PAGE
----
Egypt, Middle Kingdom, around 2000 BC
Egyptian earthenware was used extensively for the making of funerary statuettes. It is a ceramic mainly composed of quartz which is easily enameled. The addition of copper gives the material a blue-green color.
Statuettes of hippopotamuses, often decorated with stylized lotus flowers, were often offered to the deceased. The hippopotamus was a symbol of new life and fertility, the Nile from which it comes being the source of life of Egypt.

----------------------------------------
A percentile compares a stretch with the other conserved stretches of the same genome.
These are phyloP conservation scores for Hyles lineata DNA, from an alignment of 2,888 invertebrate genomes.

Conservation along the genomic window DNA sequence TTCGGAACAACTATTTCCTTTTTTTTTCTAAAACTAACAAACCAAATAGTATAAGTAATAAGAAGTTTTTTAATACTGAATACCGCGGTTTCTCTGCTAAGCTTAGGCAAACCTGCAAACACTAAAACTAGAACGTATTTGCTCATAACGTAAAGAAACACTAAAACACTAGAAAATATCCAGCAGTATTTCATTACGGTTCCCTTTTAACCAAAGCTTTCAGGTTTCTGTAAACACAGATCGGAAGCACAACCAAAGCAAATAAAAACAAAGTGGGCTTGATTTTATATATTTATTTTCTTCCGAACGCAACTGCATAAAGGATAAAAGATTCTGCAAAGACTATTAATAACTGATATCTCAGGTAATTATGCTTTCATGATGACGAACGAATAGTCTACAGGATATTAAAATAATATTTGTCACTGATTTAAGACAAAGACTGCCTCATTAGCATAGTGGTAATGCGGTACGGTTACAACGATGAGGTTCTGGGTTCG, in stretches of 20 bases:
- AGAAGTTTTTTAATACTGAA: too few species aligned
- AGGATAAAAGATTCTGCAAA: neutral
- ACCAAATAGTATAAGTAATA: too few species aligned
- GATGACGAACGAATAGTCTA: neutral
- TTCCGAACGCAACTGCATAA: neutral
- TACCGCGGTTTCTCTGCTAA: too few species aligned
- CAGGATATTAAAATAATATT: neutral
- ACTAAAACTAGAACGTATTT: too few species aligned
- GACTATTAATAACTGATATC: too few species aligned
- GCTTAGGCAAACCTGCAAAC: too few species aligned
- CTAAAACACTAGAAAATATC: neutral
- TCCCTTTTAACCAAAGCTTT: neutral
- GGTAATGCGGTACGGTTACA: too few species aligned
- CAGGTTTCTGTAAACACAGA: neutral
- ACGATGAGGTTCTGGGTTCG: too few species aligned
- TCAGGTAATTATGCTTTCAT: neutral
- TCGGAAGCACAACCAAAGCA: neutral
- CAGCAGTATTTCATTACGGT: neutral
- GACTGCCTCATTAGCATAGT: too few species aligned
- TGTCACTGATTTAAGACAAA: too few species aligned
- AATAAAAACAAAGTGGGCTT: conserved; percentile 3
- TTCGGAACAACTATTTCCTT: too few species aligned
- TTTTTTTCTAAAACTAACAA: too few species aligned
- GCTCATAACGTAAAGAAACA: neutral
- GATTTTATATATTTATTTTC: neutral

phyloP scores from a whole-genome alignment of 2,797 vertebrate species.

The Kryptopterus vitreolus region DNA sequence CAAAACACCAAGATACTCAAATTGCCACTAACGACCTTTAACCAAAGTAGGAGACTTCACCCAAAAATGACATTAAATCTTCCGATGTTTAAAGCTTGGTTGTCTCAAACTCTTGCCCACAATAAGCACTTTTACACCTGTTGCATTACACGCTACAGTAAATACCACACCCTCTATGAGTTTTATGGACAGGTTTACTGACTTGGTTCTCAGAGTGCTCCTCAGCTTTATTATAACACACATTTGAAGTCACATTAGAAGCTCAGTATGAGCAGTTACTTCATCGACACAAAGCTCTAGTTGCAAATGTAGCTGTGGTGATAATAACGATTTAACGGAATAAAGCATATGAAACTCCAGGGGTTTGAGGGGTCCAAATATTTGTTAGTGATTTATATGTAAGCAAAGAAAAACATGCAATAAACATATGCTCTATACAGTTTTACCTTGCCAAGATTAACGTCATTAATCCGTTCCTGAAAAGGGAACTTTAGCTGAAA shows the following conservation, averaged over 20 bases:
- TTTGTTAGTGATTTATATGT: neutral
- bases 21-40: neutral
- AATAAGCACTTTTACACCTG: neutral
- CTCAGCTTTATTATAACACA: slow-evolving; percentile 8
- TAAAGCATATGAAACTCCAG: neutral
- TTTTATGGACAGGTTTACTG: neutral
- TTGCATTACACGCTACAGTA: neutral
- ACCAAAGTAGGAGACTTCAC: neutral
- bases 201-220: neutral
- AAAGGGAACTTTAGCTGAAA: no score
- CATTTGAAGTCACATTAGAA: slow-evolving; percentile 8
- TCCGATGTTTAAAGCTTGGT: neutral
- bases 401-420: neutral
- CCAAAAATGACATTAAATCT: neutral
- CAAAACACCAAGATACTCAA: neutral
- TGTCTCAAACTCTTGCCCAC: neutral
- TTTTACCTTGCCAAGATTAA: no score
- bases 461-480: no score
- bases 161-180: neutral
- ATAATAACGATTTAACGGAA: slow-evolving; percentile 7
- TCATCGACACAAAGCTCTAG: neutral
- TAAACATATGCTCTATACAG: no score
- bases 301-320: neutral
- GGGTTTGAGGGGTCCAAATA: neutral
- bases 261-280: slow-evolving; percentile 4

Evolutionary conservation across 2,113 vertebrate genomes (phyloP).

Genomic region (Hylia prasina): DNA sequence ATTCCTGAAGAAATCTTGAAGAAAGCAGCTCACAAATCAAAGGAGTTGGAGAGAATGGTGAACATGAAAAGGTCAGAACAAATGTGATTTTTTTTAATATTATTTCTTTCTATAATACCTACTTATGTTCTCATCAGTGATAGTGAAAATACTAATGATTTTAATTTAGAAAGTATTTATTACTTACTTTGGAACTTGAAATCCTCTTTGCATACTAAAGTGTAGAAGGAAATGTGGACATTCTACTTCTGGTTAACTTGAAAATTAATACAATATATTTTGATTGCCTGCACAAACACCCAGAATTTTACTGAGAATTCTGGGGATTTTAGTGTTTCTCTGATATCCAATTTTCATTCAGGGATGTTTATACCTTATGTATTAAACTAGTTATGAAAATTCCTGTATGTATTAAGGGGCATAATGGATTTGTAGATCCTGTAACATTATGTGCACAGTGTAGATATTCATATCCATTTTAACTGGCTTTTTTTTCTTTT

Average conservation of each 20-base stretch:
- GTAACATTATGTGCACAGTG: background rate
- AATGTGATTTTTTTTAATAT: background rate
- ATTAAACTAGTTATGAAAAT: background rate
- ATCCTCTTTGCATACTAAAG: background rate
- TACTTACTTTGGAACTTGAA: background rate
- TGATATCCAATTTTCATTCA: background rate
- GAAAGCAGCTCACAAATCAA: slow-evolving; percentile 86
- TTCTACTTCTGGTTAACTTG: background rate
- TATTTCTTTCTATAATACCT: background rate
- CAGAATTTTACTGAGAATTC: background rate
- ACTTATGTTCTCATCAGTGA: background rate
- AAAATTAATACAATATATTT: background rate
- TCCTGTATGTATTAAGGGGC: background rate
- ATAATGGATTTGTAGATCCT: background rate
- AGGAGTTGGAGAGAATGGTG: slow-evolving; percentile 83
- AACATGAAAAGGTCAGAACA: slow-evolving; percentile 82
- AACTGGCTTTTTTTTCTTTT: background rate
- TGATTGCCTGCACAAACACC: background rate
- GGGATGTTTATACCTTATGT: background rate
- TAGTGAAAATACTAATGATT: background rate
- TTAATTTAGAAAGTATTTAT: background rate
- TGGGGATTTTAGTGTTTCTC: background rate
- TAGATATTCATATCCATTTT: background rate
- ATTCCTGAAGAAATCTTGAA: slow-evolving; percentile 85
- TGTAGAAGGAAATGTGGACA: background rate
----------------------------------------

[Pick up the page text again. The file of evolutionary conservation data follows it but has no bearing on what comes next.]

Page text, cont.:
But the hippopotamus, because of the animal's dangerous nature, was also associated with Seth, god of fury and chaos. He attacked fishermen and trampled crops along the Nile. Even in the hereafter, it was better to make a friend of him and thus ensure his protection against all the dangers of the other world. To prevent him from turning against the deceased anyway, one or more legs of the statuette were deliberately broken before placing the animal in the grave.